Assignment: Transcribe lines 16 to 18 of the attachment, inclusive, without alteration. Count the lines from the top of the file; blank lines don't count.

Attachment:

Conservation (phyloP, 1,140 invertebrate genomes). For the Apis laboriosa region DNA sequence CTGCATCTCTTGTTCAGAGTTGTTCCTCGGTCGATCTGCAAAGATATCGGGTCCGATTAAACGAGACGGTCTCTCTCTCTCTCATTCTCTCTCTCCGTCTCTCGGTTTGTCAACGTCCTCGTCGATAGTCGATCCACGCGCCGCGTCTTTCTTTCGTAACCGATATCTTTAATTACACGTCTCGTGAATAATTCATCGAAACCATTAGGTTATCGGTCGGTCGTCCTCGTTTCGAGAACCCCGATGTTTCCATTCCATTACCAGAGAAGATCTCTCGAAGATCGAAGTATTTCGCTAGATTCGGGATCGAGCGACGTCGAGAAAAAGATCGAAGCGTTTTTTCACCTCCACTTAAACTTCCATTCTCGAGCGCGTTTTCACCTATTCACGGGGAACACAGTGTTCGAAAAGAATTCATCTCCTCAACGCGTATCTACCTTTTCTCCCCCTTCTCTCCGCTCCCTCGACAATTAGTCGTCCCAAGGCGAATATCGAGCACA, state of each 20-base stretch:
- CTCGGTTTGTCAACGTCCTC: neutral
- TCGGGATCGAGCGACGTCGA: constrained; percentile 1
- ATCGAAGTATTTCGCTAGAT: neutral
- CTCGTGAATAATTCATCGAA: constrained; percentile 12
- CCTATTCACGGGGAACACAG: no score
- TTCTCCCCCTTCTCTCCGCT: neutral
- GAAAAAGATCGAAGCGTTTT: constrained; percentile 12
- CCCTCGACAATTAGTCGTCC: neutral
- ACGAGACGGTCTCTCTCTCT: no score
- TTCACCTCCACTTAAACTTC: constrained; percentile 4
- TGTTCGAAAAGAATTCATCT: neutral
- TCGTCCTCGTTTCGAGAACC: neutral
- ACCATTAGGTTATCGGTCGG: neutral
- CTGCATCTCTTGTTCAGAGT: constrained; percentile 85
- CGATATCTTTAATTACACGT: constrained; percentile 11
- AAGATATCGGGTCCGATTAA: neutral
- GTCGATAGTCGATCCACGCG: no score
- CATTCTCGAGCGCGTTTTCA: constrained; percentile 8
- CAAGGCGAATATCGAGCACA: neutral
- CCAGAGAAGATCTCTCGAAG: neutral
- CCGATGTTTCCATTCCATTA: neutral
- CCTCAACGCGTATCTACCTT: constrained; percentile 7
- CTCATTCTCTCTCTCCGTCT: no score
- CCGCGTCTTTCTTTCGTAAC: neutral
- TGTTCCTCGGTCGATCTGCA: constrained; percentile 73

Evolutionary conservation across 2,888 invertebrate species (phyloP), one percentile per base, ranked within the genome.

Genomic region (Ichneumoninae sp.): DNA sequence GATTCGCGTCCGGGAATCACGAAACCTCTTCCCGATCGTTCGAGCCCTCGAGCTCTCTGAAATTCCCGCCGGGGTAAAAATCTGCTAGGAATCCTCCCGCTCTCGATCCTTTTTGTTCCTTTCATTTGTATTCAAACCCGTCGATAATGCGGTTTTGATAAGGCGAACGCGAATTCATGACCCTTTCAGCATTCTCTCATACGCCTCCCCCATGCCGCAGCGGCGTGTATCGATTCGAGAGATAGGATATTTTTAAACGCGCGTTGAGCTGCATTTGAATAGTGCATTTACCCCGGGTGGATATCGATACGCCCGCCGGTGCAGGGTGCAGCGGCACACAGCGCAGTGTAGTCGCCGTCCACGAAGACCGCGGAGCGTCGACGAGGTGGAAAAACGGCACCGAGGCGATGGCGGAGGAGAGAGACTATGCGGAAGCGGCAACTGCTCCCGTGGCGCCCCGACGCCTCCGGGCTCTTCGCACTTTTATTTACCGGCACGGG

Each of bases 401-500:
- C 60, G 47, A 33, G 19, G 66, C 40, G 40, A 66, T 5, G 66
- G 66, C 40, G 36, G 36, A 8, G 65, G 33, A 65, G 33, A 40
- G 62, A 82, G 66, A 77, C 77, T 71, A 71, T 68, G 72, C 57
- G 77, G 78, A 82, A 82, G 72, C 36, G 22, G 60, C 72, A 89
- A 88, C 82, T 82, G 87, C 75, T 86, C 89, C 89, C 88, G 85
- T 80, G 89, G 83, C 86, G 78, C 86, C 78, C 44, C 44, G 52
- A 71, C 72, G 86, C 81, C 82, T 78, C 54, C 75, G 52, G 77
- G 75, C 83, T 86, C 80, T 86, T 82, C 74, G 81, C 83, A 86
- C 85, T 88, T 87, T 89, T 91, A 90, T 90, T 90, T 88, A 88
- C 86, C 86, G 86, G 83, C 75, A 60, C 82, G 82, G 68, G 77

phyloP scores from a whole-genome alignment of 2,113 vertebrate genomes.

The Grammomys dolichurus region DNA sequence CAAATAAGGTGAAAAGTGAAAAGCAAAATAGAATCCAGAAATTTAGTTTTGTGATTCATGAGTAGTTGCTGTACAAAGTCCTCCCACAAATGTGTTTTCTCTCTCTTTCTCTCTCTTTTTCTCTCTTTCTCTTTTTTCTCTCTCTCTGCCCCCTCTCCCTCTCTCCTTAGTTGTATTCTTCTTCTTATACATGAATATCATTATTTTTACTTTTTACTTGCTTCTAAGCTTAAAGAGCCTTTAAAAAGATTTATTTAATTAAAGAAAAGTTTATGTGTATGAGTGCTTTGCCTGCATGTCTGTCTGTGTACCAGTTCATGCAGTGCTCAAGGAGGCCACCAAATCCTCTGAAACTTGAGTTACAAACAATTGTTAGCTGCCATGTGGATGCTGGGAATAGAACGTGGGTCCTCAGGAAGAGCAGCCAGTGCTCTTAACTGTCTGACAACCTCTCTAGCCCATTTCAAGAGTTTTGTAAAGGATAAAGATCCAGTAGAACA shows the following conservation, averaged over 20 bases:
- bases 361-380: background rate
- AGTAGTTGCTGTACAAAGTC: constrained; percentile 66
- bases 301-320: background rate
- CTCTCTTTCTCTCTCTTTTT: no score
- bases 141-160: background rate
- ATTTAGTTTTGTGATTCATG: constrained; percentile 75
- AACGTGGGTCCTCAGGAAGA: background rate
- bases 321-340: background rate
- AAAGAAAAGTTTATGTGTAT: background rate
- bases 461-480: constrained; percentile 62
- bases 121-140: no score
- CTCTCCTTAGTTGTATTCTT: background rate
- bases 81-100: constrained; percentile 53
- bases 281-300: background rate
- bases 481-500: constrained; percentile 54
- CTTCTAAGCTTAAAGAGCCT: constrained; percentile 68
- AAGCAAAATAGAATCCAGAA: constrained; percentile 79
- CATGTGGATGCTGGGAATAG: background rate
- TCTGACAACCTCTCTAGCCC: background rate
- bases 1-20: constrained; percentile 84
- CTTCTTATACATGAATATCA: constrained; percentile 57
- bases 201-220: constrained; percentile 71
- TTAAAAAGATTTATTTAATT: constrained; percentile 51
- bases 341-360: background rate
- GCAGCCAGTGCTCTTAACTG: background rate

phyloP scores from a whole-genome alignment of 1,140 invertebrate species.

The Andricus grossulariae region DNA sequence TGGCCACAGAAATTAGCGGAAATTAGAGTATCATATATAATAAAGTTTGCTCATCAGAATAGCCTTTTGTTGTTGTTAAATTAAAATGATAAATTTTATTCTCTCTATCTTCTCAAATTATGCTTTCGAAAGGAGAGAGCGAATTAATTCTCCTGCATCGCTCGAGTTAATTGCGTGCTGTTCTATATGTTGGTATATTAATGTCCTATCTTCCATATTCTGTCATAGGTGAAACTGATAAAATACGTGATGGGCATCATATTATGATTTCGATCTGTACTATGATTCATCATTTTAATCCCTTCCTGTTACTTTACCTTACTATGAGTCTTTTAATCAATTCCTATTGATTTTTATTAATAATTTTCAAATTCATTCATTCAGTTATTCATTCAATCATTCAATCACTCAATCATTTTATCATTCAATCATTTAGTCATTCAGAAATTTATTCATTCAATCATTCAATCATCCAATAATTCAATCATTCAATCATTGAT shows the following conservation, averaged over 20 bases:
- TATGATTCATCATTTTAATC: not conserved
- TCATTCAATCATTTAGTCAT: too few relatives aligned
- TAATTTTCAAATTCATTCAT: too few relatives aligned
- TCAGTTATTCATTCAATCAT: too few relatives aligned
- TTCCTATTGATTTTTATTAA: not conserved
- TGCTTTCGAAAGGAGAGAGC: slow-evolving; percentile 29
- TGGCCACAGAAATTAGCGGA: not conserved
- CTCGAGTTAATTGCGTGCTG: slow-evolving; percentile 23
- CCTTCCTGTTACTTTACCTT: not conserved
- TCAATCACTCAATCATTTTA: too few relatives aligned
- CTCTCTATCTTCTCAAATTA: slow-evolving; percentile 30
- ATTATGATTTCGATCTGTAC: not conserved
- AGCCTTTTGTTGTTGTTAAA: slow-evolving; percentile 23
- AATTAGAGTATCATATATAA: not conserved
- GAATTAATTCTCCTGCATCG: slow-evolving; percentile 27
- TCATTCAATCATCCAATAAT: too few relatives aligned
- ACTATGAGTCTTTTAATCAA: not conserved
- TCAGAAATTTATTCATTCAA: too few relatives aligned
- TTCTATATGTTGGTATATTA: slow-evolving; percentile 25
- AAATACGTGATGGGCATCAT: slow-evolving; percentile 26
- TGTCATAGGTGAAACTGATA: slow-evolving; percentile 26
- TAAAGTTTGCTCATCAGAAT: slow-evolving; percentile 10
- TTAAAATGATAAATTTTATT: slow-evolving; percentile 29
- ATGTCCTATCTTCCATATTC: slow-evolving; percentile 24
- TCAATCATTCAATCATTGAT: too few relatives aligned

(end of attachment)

- CGATATCTTTAATTACACGT: constrained; percentile 11
- AAGATATCGGGTCCGATTAA: neutral
- GTCGATAGTCGATCCACGCG: no score